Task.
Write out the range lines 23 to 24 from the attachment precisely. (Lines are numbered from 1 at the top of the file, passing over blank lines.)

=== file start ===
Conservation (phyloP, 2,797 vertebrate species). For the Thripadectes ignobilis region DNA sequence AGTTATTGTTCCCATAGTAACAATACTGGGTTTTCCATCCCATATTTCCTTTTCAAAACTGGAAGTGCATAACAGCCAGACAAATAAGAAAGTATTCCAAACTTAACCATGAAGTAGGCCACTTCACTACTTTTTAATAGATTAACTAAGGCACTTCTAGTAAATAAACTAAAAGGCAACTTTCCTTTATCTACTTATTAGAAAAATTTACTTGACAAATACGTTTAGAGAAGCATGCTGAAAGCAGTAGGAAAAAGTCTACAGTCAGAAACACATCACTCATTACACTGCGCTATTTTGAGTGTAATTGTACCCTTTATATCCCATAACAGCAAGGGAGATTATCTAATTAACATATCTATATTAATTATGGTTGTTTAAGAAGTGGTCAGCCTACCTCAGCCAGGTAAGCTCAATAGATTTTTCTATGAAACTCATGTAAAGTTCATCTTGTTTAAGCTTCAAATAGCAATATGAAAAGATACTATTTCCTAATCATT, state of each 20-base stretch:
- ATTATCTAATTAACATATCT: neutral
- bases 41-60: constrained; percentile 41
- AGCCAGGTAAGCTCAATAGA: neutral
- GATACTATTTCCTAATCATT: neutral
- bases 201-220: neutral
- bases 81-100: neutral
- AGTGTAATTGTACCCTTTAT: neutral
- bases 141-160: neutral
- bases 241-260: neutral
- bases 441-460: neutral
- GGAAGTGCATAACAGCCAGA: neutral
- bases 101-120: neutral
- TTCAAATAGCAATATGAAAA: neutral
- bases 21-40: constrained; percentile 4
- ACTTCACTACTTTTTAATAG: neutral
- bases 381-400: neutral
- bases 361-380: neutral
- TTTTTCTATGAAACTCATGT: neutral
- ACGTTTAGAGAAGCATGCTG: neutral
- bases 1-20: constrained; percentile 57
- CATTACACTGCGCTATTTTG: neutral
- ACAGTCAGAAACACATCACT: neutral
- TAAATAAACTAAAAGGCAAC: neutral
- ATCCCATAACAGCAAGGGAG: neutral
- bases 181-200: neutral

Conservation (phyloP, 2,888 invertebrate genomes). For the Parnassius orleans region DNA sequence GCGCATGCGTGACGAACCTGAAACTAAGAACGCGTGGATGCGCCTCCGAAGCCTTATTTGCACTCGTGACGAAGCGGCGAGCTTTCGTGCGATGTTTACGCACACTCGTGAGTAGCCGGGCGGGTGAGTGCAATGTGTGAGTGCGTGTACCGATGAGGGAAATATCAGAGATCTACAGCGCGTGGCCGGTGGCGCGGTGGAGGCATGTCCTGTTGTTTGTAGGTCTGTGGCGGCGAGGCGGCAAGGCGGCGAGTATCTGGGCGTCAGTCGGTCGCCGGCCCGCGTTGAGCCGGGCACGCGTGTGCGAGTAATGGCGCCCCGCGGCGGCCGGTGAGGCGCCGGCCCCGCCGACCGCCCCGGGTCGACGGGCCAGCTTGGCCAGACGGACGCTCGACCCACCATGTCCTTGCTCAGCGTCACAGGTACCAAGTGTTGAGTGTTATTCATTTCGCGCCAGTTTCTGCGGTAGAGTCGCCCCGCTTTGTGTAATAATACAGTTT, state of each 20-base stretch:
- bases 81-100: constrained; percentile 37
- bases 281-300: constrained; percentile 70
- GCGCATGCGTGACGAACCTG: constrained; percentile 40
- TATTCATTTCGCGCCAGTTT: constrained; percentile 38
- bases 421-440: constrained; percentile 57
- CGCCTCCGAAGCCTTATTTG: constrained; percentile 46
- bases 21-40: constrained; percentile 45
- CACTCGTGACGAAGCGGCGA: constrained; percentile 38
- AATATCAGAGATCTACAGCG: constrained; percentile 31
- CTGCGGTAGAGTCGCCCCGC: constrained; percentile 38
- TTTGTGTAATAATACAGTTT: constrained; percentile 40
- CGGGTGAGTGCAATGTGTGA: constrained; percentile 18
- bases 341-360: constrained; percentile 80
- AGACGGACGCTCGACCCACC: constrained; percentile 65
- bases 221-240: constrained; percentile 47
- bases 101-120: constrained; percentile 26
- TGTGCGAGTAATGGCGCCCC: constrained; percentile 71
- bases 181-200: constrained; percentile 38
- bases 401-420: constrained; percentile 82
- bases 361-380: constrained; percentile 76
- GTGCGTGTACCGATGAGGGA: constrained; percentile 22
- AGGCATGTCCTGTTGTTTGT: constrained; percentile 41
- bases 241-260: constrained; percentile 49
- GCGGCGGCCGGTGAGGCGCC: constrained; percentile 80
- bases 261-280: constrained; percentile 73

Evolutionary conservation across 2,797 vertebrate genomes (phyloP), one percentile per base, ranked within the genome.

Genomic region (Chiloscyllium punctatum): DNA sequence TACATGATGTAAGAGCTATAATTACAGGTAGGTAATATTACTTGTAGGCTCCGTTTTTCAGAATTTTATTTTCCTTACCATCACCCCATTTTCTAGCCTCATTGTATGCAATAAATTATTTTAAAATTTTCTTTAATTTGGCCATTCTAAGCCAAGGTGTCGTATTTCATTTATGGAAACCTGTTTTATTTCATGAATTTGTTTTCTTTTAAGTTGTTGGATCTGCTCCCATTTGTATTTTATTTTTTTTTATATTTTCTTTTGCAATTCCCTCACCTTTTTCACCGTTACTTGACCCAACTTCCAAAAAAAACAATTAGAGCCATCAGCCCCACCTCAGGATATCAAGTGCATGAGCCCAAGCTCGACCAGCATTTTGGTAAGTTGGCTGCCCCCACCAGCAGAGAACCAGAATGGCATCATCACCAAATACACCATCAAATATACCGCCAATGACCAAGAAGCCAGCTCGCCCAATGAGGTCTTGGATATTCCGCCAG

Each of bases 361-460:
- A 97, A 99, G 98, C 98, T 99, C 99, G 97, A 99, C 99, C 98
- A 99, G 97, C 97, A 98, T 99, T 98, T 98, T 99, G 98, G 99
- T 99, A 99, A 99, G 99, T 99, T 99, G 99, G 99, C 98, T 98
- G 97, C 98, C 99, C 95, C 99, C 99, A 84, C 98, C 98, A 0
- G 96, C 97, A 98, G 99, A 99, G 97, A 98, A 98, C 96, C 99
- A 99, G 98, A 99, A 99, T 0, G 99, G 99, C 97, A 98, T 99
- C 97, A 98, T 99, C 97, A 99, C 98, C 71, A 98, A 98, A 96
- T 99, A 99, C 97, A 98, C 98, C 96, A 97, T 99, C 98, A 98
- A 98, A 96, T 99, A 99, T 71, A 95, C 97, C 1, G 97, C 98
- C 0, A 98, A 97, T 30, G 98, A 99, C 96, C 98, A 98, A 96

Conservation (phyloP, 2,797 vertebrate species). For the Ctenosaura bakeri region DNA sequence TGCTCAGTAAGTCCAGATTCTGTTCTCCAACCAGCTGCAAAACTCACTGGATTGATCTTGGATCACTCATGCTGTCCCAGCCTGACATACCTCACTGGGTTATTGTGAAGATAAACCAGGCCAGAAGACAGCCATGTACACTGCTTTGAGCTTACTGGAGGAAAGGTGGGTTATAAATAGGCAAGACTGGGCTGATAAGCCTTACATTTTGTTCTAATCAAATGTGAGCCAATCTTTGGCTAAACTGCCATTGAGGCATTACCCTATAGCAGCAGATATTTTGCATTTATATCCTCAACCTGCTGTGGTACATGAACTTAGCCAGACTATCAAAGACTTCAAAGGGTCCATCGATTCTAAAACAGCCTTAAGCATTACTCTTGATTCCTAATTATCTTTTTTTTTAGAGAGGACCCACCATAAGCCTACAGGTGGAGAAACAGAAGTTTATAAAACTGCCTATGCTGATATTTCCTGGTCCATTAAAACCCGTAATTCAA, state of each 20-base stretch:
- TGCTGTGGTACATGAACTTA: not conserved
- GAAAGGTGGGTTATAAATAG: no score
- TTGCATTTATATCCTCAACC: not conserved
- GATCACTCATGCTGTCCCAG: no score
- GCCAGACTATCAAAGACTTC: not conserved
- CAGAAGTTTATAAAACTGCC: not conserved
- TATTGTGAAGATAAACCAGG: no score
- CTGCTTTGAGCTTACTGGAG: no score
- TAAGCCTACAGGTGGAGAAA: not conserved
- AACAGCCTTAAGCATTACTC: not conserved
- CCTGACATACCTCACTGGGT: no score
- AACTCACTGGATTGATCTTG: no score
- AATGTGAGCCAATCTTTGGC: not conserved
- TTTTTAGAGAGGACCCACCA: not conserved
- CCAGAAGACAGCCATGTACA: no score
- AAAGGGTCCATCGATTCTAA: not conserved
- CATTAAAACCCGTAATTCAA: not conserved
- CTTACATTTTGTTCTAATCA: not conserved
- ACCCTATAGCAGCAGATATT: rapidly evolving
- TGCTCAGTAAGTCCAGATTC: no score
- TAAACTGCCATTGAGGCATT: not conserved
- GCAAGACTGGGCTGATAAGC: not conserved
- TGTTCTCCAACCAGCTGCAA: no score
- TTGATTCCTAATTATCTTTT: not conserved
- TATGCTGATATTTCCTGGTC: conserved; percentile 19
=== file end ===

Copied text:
- ACAGTCAGAAACACATCACT: neutral
- TAAATAAACTAAAAGGCAAC: neutral